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Name: People v. Brown
Case #: G049867
Court: CA Court of Appeal
District 4 DCA
Division: 3
Opinion Date: 05/04/2016

Reversal was required for error under People v. Chiu (2014) 59 Cal.4th 155 because Court of Appeal could not conclude beyond a reasonable doubt that jury rejected natural and probable consequences doctrine as basis for first degree murder conviction. Brown was charged with first degree murder in connection with a gang fight that turned into a fatal shooting. The jury was instructed on three first degree murder theories: (1) Brown was the actual killer, (2) he aided and abetted the actual killer with the intent to kill, and (3) he aided and abetted fighting and a first degree murder was…

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Name: People v. Vasquez
Case #: C078671
Court: CA Court of Appeal
District 3 DCA
Opinion Date: 04/11/2016

People v. Chiu (2014) 59 Cal.4th 155 is not applicable where first degree premeditated murder conviction under an aider and abettor theory may have been based on the transferred intent doctrine, but not on the natural and probable consequences doctrine. Bryant and Vasquez were tried together in front of separate juries for the first degree murder of Horton and the attempted murder of Duncan. Vasquez, who was the shooter, was found guilty of second degree murder and attempted voluntary manslaughter; gang enhancements were found not true. Bryant, who was the getaway driver, was found guilty as an aider and abettor…

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Name: In re Johnson
Case #: A145625
Court: CA Court of Appeal
District 1 DCA
Division: 4
Opinion Date: 04/19/2016

Habeas relief warranted because People v. Chiu (2014) 59 Cal.4th 155, error was not harmless beyond a reasonable doubt under the Chapman test for prejudice. Johnson and other gang members beat a rival to death. Johnson was charged with first degree murder. The prosecutor asserted numerous theories in support of that charge, including direct perpetrator liability and aiding and abetting an assault where the natural and probable consequence of the assault was murder. The jury convicted Johnson of first degree murder. After the California Supreme Court decided People v. Chiu, Johnson filed a habeas petition arguing that it required reversal…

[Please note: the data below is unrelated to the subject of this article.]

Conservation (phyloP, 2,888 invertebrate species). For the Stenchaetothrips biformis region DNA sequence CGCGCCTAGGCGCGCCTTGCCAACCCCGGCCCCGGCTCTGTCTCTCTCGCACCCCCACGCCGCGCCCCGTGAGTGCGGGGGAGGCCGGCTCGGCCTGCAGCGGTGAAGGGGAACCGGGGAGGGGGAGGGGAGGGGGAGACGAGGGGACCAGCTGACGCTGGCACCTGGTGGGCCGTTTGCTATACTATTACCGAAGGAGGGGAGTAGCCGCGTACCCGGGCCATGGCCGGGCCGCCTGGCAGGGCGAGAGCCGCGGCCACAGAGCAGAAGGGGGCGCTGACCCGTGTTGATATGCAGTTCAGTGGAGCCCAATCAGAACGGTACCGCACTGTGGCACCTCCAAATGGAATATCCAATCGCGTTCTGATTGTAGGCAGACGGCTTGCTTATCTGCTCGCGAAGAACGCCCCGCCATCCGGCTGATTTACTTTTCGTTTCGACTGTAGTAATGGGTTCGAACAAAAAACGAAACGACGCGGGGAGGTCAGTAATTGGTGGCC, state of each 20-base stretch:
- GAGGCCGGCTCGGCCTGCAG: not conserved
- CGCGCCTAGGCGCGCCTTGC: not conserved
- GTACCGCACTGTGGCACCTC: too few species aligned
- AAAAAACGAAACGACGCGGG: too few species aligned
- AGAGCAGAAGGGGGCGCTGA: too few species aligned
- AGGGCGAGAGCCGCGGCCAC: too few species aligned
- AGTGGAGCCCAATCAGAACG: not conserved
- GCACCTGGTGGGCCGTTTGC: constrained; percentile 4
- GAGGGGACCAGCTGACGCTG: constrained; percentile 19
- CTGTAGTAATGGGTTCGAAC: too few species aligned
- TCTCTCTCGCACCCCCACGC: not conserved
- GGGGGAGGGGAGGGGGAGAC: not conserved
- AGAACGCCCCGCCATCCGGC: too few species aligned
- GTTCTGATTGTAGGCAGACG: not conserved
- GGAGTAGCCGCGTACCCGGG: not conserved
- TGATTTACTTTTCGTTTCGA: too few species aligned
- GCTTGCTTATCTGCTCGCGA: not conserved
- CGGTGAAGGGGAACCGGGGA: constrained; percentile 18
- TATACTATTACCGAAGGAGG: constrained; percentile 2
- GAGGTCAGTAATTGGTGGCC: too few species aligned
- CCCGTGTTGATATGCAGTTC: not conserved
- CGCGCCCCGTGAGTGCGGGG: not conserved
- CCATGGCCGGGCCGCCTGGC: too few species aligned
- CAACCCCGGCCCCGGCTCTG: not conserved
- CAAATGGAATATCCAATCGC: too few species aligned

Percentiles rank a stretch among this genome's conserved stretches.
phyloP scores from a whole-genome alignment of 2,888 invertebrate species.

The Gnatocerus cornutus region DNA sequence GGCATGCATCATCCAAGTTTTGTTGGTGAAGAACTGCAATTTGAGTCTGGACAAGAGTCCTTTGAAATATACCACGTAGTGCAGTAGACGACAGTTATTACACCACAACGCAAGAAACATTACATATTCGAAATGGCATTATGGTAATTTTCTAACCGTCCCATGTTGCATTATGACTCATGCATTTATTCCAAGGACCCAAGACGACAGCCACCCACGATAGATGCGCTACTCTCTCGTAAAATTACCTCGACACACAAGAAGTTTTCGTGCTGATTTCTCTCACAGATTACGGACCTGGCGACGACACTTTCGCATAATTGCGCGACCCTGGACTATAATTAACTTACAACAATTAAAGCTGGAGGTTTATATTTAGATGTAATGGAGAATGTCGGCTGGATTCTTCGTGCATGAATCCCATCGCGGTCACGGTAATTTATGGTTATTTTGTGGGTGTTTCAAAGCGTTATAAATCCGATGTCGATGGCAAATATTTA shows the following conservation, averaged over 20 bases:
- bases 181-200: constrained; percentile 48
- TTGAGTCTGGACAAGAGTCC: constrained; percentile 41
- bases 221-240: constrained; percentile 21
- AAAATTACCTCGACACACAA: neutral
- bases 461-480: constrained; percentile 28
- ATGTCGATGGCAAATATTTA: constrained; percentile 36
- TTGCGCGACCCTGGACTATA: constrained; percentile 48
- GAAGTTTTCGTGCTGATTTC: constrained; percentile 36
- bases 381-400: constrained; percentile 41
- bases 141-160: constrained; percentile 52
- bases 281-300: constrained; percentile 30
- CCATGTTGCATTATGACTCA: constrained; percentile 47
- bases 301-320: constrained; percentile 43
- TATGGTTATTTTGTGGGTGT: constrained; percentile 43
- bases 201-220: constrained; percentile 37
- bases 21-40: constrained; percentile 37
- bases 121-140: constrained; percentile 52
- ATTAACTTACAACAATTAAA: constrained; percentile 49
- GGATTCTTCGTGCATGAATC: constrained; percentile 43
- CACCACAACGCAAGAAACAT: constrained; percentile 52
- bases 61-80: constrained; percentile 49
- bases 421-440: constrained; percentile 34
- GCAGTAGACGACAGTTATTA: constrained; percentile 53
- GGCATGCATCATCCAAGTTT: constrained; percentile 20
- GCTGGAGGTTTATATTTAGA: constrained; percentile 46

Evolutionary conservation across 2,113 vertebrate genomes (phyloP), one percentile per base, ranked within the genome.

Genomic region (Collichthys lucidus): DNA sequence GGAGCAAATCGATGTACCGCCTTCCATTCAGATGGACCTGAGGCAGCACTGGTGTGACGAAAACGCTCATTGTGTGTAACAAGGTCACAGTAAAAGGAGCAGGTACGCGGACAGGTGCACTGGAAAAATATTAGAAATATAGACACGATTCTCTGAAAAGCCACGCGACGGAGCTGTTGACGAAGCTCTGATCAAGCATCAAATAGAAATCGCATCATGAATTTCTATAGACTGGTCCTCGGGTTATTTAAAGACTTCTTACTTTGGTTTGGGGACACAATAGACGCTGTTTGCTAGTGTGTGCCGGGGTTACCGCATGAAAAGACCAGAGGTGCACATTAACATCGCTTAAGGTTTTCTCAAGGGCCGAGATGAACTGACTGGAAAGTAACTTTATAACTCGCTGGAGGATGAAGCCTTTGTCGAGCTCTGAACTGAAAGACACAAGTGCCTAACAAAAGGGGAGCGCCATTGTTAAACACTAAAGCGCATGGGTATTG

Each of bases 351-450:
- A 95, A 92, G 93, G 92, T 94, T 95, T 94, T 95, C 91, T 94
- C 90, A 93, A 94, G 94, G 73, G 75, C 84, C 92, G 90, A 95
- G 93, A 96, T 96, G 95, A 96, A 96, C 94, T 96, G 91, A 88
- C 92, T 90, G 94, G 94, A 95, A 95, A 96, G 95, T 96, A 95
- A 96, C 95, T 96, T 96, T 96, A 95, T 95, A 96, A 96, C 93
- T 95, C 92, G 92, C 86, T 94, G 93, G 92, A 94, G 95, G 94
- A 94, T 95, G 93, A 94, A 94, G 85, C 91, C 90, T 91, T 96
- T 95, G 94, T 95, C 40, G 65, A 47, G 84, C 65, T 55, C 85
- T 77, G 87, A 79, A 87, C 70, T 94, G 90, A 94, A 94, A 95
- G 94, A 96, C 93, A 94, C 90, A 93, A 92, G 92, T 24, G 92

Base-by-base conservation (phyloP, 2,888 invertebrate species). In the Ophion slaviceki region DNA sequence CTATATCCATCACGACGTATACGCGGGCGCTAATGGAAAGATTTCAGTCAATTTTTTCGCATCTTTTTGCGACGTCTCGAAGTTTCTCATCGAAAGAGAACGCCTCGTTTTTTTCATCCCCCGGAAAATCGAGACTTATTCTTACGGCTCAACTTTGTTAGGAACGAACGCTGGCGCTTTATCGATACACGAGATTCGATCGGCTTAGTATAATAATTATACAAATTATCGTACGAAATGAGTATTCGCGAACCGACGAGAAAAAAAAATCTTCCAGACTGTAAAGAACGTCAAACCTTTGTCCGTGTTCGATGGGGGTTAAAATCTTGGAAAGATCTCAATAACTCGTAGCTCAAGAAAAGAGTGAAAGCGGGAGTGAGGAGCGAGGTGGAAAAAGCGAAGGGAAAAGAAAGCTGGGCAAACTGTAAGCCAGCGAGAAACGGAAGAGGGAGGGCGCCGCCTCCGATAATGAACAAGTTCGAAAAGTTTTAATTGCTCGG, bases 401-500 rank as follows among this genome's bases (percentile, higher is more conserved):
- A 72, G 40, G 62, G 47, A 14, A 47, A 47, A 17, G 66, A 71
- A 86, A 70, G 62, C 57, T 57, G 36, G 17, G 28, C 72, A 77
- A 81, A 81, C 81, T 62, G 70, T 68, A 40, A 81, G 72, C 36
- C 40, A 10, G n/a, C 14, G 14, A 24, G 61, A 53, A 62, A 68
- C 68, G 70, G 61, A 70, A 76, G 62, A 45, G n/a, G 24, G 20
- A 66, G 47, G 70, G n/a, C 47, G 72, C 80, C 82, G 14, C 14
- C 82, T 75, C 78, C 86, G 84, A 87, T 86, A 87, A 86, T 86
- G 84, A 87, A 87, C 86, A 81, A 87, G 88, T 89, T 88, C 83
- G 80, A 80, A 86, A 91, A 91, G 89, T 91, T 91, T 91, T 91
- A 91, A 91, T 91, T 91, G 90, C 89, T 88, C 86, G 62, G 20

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Name: In re Lopez
Case #: G051238
Court: CA Court of Appeal
District 4 DCA
Division: 3
Opinion Date: 04/06/2016

Defendant's first degree murder conviction based on the natural and probable consequences doctrine must be vacated in light of People v. Chiu (2014) 59 Cal.4th 155. In 2008, Lopez was convicted of first degree murder based on his involvement in a gang-related shooting. He was not the shooter. At trial, the prosecution presented three different theories of liability for first degree murder: (1) Lopez directly aided and abetted the murder, (2) Lopez aided and abetted the target crime of disturbing the peace and the subsequent murder was a natural and probable consequence of disturbing the peace, and (3) Lopez conspired…

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Name: People v. Medina
Case #: C069965
Court: CA Court of Appeal
District 3 DCA
Opinion Date: 03/17/2016

Robbery aider and abettors, who did not intend for the robbery victim to be killed, were properly convicted of special circumstance murder. Morton, Medina, and Whitehead attempted to rob a drug dealer. During the attempted robbery, Morton shot and killed the drug dealer. Among other offenses, the three were convicted of special circumstance murder with attempted robbery as the special circumstance and sentenced to LWOP. Medina and Whitehead appealed, arguing there was insufficient evidence to prove the special circumstance. The California Supreme Court granted review and remanded for reconsideration in light of People v. Banks (2015) 61 Cal.4th 788. Held:…